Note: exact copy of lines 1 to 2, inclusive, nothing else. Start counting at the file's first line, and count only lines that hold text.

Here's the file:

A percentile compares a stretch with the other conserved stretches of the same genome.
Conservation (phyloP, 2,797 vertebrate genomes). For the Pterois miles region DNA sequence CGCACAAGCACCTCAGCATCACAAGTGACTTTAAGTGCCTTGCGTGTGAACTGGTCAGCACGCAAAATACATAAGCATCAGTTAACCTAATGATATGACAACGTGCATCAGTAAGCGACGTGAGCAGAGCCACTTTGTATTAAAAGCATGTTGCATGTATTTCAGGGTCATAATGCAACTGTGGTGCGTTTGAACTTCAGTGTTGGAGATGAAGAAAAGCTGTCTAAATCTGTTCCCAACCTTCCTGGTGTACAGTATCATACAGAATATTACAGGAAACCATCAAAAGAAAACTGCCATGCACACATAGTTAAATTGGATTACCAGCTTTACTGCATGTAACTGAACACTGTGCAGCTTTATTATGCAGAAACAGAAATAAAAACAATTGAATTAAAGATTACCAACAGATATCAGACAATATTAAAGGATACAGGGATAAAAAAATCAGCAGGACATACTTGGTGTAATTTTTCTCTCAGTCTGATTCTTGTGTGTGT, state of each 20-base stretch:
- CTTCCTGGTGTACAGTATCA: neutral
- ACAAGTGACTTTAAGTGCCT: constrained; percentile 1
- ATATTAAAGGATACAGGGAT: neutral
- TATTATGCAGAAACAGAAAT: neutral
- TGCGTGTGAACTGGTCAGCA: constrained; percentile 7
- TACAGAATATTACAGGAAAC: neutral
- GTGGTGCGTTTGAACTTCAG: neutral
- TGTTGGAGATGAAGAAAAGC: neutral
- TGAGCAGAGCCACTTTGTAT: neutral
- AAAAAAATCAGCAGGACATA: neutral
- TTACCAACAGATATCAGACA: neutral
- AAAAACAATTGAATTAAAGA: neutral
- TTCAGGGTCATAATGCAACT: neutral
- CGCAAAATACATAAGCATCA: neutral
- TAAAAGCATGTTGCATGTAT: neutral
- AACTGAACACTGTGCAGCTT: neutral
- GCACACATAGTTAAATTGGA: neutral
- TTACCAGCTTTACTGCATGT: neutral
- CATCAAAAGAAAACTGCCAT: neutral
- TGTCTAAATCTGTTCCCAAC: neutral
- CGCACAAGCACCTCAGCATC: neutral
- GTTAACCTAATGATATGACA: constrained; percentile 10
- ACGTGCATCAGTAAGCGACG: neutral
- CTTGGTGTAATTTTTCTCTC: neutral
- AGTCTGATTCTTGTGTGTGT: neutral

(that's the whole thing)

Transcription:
A percentile compares a stretch with the other conserved stretches of the same genome.
Conservation (phyloP, 2,797 vertebrate genomes). For the Pterois miles region DNA sequence CGCACAAGCACCTCAGCATCACAAGTGACTTTAAGTGCCTTGCGTGTGAACTGGTCAGCACGCAAAATACATAAGCATCAGTTAACCTAATGATATGACAACGTGCATCAGTAAGCGACGTGAGCAGAGCCACTTTGTATTAAAAGCATGTTGCATGTATTTCAGGGTCATAATGCAACTGTGGTGCGTTTGAACTTCAGTGTTGGAGATGAAGAAAAGCTGTCTAAATCTGTTCCCAACCTTCCTGGTGTACAGTATCATACAGAATATTACAGGAAACCATCAAAAGAAAACTGCCATGCACACATAGTTAAATTGGATTACCAGCTTTACTGCATGTAACTGAACACTGTGCAGCTTTATTATGCAGAAACAGAAATAAAAACAATTGAATTAAAGATTACCAACAGATATCAGACAATATTAAAGGATACAGGGATAAAAAAATCAGCAGGACATACTTGGTGTAATTTTTCTCTCAGTCTGATTCTTGTGTGTGT, state of each 20-base stretch: